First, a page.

Expect the Ottawa Senators, one of the league's two new expansion teams, to lose often and dismally. Ottawa's most noteworthy player is Mike Peluso, who spent a league-leading 408 minutes in the penalty box for the Blackhawks last season.
With the help of benevolent Japanese investors, Phil Esposito has brought the NHL to Florida. That is, if you consider the Tampa Bay Lightning an NHL team. Under the direction of Espo, the general manager, the Lightning's initial training camp was a circus. The main attraction was Manon Rheaume, who was bidding to become the first female goalie in league history. Instead she hobbled off to the minors with another distinction: the first female goalie in NHL history to suffer a groin pull.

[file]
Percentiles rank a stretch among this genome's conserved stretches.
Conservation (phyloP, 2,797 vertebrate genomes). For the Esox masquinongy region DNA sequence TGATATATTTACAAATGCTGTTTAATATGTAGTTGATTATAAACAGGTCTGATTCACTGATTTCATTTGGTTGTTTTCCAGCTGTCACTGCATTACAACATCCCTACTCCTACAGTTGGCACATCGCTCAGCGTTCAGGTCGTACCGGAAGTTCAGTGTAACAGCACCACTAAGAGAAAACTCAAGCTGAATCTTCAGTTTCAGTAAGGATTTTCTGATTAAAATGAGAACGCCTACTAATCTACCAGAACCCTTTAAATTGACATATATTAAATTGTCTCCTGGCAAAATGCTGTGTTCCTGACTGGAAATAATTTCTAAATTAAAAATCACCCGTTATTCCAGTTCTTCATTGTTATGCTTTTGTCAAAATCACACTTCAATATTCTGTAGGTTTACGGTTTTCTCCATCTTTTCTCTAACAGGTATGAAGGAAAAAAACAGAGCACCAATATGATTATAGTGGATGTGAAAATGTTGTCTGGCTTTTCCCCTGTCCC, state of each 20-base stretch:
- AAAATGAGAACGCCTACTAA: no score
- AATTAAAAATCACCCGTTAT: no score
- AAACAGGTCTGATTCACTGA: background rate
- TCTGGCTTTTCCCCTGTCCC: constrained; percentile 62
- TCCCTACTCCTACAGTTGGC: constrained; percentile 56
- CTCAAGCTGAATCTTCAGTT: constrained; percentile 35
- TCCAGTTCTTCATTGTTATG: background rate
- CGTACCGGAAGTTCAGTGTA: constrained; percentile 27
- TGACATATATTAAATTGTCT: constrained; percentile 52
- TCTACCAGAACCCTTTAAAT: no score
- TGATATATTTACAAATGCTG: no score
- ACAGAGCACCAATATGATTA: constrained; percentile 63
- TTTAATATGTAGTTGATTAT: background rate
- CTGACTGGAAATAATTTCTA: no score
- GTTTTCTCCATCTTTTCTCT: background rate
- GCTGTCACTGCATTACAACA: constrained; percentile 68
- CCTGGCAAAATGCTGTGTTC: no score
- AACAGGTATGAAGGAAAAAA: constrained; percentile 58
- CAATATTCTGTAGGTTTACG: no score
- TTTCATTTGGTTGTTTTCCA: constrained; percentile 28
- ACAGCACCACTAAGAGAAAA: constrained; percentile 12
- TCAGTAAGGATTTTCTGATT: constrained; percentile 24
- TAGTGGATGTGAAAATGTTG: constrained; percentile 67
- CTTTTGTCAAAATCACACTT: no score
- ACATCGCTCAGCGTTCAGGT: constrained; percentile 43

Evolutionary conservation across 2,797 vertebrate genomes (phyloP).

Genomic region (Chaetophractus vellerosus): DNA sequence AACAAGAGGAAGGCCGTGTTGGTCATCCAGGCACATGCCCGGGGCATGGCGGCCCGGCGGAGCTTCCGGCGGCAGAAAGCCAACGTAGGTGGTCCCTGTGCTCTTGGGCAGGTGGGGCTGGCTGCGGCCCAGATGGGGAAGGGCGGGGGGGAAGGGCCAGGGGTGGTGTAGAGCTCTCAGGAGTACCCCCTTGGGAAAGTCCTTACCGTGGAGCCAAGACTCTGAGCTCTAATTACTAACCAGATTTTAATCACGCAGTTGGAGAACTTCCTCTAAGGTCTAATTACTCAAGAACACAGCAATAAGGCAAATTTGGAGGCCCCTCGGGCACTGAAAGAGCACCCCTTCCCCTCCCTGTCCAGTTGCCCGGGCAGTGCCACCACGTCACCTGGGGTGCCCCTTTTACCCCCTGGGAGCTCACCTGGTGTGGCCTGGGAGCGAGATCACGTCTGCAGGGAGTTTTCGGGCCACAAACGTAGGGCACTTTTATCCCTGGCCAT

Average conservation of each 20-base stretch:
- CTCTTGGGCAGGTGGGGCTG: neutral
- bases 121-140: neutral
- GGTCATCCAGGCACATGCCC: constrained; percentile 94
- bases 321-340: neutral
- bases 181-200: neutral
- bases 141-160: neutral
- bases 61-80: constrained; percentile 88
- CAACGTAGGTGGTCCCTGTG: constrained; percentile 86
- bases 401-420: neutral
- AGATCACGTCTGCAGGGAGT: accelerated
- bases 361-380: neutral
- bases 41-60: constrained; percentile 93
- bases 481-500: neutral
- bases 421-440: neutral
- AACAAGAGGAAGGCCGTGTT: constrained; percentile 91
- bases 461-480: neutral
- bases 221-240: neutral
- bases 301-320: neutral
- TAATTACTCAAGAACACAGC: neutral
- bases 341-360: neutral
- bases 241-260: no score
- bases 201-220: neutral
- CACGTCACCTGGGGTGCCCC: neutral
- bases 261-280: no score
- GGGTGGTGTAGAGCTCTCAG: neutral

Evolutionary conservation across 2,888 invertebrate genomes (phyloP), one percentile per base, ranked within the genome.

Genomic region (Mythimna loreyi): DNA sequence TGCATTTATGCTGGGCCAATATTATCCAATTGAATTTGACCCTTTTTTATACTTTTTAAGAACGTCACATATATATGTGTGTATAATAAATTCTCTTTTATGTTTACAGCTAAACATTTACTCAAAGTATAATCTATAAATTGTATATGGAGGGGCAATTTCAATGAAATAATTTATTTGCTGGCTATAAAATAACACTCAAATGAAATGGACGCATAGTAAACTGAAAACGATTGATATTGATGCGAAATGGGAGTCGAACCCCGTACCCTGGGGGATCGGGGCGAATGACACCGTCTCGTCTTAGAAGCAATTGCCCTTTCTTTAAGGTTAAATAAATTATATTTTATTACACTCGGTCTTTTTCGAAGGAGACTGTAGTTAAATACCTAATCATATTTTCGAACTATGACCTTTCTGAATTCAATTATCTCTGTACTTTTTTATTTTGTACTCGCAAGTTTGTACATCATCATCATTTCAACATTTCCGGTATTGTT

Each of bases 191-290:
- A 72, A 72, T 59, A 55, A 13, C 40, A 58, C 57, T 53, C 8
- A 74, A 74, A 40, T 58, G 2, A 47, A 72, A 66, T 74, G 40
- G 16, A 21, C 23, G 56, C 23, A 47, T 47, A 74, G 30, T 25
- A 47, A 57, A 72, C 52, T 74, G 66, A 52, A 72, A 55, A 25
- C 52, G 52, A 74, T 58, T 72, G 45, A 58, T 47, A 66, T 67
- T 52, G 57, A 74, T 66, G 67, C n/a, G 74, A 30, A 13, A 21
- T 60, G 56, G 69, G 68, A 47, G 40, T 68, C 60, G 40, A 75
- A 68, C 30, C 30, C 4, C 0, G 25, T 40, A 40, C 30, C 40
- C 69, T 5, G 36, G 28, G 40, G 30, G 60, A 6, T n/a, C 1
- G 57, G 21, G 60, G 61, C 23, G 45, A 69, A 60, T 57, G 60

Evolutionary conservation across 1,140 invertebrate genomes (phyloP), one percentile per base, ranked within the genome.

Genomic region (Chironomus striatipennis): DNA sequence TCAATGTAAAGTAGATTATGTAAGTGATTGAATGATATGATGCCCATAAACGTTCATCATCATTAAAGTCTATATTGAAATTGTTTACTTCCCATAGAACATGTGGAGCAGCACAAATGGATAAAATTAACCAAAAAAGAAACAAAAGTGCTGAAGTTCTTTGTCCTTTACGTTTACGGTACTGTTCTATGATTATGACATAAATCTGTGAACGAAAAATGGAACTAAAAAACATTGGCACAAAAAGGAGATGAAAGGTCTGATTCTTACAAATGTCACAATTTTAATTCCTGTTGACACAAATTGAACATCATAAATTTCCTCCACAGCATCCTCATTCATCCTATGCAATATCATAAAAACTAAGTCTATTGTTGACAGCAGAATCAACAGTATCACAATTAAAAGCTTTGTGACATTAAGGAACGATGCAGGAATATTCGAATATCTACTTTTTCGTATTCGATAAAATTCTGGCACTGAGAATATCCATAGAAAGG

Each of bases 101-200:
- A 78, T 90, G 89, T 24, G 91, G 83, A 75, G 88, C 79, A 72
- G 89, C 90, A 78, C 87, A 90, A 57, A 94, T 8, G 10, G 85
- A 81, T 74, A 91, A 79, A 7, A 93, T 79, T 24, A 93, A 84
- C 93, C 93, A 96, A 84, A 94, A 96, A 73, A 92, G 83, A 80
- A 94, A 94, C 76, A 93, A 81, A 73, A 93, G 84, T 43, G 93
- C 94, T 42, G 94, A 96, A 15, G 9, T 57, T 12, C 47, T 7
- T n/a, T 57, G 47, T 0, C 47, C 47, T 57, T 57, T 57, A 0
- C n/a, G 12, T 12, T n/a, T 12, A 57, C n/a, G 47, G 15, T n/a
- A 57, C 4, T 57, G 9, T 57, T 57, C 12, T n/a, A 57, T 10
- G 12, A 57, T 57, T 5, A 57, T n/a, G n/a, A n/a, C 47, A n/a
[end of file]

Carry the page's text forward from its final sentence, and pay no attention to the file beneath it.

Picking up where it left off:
Neither Lemieux's Penguins nor Messier's Rangers will be able to catch Nicklas Lidstrom's Red Wings.
Vancouver's strength is in the net, where McLean settled in 65 times last season.
Lindros will have the burden of carrying the Flyers' weighty expectations.
Hull possesses a super shot, but, alas, his Blues don't have much of one.
Espo has brought a three-ring circus—and, very likely, bad hockey—to Tampa.